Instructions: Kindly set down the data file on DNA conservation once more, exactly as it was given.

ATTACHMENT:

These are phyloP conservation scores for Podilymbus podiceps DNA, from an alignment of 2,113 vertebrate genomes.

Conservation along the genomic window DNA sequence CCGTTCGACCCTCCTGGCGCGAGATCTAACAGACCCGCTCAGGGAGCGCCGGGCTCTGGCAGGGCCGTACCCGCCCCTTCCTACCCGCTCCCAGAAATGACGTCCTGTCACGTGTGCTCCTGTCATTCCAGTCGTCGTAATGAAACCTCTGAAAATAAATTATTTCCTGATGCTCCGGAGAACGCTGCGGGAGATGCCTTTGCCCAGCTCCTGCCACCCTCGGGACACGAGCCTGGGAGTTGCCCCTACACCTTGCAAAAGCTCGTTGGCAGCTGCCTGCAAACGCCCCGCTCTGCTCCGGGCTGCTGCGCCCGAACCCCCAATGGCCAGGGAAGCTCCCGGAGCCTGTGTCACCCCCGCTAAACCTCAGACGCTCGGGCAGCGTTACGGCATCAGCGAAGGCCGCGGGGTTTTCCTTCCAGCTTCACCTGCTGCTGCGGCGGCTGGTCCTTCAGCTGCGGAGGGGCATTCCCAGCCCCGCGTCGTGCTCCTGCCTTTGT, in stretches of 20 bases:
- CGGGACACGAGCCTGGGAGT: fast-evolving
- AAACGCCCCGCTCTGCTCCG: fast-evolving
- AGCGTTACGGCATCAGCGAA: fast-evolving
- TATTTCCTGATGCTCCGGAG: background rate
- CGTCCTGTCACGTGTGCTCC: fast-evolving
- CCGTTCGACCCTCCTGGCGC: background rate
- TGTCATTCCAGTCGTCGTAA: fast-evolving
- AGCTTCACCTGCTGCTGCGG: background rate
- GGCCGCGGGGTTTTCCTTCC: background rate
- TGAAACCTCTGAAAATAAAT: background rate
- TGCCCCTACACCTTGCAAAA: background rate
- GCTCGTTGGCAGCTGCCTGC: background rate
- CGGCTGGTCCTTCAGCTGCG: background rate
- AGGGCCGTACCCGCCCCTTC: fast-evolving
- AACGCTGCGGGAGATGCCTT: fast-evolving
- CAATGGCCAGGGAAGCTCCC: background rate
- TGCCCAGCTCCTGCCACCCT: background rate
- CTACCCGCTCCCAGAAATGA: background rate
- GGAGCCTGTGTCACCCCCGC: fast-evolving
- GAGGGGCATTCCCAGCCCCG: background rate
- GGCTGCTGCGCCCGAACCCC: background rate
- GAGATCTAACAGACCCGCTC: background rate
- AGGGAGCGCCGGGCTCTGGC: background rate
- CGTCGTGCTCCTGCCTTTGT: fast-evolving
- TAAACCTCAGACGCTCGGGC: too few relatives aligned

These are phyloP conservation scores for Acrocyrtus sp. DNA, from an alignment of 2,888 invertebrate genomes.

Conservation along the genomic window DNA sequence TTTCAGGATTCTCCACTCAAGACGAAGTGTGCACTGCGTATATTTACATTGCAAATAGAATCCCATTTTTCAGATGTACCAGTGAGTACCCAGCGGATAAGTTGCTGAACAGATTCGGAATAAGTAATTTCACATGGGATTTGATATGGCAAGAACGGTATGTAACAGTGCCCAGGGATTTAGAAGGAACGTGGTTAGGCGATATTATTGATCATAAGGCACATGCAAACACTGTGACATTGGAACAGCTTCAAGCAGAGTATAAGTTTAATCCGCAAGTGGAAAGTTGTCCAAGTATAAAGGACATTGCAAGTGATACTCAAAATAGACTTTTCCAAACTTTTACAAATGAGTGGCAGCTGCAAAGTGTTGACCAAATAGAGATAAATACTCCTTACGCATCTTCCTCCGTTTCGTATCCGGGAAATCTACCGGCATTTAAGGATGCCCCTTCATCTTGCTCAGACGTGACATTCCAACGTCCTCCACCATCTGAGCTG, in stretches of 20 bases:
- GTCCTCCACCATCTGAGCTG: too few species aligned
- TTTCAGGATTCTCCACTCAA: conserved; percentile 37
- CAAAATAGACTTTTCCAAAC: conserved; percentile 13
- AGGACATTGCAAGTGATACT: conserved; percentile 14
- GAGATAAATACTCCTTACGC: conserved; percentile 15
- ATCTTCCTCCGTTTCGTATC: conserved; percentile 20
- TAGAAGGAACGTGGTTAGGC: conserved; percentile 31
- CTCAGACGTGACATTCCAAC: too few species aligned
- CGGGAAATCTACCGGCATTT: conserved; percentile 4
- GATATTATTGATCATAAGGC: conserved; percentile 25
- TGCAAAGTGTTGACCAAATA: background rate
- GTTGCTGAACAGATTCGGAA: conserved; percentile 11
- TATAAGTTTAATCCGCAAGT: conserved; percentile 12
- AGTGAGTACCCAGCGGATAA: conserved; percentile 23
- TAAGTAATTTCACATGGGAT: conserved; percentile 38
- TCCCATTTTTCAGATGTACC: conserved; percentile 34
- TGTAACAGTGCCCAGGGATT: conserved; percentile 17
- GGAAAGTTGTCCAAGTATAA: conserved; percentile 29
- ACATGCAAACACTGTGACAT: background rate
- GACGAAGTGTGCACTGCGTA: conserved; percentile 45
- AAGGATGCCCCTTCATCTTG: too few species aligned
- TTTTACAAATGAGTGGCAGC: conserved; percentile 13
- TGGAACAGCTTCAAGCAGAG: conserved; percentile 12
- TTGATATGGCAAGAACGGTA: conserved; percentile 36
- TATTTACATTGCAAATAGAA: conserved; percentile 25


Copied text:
These are phyloP conservation scores for Podilymbus podiceps DNA, from an alignment of 2,113 vertebrate genomes.

Conservation along the genomic window DNA sequence CCGTTCGACCCTCCTGGCGCGAGATCTAACAGACCCGCTCAGGGAGCGCCGGGCTCTGGCAGGGCCGTACCCGCCCCTTCCTACCCGCTCCCAGAAATGACGTCCTGTCACGTGTGCTCCTGTCATTCCAGTCGTCGTAATGAAACCTCTGAAAATAAATTATTTCCTGATGCTCCGGAGAACGCTGCGGGAGATGCCTTTGCCCAGCTCCTGCCACCCTCGGGACACGAGCCTGGGAGTTGCCCCTACACCTTGCAAAAGCTCGTTGGCAGCTGCCTGCAAACGCCCCGCTCTGCTCCGGGCTGCTGCGCCCGAACCCCCAATGGCCAGGGAAGCTCCCGGAGCCTGTGTCACCCCCGCTAAACCTCAGACGCTCGGGCAGCGTTACGGCATCAGCGAAGGCCGCGGGGTTTTCCTTCCAGCTTCACCTGCTGCTGCGGCGGCTGGTCCTTCAGCTGCGGAGGGGCATTCCCAGCCCCGCGTCGTGCTCCTGCCTTTGT, in stretches of 20 bases:
- CGGGACACGAGCCTGGGAGT: fast-evolving
- AAACGCCCCGCTCTGCTCCG: fast-evolving
- AGCGTTACGGCATCAGCGAA: fast-evolving
- TATTTCCTGATGCTCCGGAG: background rate
- CGTCCTGTCACGTGTGCTCC: fast-evolving
- CCGTTCGACCCTCCTGGCGC: background rate
- TGTCATTCCAGTCGTCGTAA: fast-evolving
- AGCTTCACCTGCTGCTGCGG: background rate
- GGCCGCGGGGTTTTCCTTCC: background rate
- TGAAACCTCTGAAAATAAAT: background rate
- TGCCCCTACACCTTGCAAAA: background rate
- GCTCGTTGGCAGCTGCCTGC: background rate
- CGGCTGGTCCTTCAGCTGCG: background rate
- AGGGCCGTACCCGCCCCTTC: fast-evolving
- AACGCTGCGGGAGATGCCTT: fast-evolving
- CAATGGCCAGGGAAGCTCCC: background rate
- TGCCCAGCTCCTGCCACCCT: background rate
- CTACCCGCTCCCAGAAATGA: background rate
- GGAGCCTGTGTCACCCCCGC: fast-evolving
- GAGGGGCATTCCCAGCCCCG: background rate
- GGCTGCTGCGCCCGAACCCC: background rate
- GAGATCTAACAGACCCGCTC: background rate
- AGGGAGCGCCGGGCTCTGGC: background rate
- CGTCGTGCTCCTGCCTTTGT: fast-evolving
- TAAACCTCAGACGCTCGGGC: too few relatives aligned

These are phyloP conservation scores for Acrocyrtus sp. DNA, from an alignment of 2,888 invertebrate genomes.

Conservation along the genomic window DNA sequence TTTCAGGATTCTCCACTCAAGACGAAGTGTGCACTGCGTATATTTACATTGCAAATAGAATCCCATTTTTCAGATGTACCAGTGAGTACCCAGCGGATAAGTTGCTGAACAGATTCGGAATAAGTAATTTCACATGGGATTTGATATGGCAAGAACGGTATGTAACAGTGCCCAGGGATTTAGAAGGAACGTGGTTAGGCGATATTATTGATCATAAGGCACATGCAAACACTGTGACATTGGAACAGCTTCAAGCAGAGTATAAGTTTAATCCGCAAGTGGAAAGTTGTCCAAGTATAAAGGACATTGCAAGTGATACTCAAAATAGACTTTTCCAAACTTTTACAAATGAGTGGCAGCTGCAAAGTGTTGACCAAATAGAGATAAATACTCCTTACGCATCTTCCTCCGTTTCGTATCCGGGAAATCTACCGGCATTTAAGGATGCCCCTTCATCTTGCTCAGACGTGACATTCCAACGTCCTCCACCATCTGAGCTG, in stretches of 20 bases:
- GTCCTCCACCATCTGAGCTG: too few species aligned
- TTTCAGGATTCTCCACTCAA: conserved; percentile 37
- CAAAATAGACTTTTCCAAAC: conserved; percentile 13
- AGGACATTGCAAGTGATACT: conserved; percentile 14
- GAGATAAATACTCCTTACGC: conserved; percentile 15
- ATCTTCCTCCGTTTCGTATC: conserved; percentile 20
- TAGAAGGAACGTGGTTAGGC: conserved; percentile 31
- CTCAGACGTGACATTCCAAC: too few species aligned
- CGGGAAATCTACCGGCATTT: conserved; percentile 4
- GATATTATTGATCATAAGGC: conserved; percentile 25
- TGCAAAGTGTTGACCAAATA: background rate
- GTTGCTGAACAGATTCGGAA: conserved; percentile 11
- TATAAGTTTAATCCGCAAGT: conserved; percentile 12
- AGTGAGTACCCAGCGGATAA: conserved; percentile 23
- TAAGTAATTTCACATGGGAT: conserved; percentile 38
- TCCCATTTTTCAGATGTACC: conserved; percentile 34
- TGTAACAGTGCCCAGGGATT: conserved; percentile 17
- GGAAAGTTGTCCAAGTATAA: conserved; percentile 29
- ACATGCAAACACTGTGACAT: background rate
- GACGAAGTGTGCACTGCGTA: conserved; percentile 45
- AAGGATGCCCCTTCATCTTG: too few species aligned
- TTTTACAAATGAGTGGCAGC: conserved; percentile 13
- TGGAACAGCTTCAAGCAGAG: conserved; percentile 12
- TTGATATGGCAAGAACGGTA: conserved; percentile 36
- TATTTACATTGCAAATAGAA: conserved; percentile 25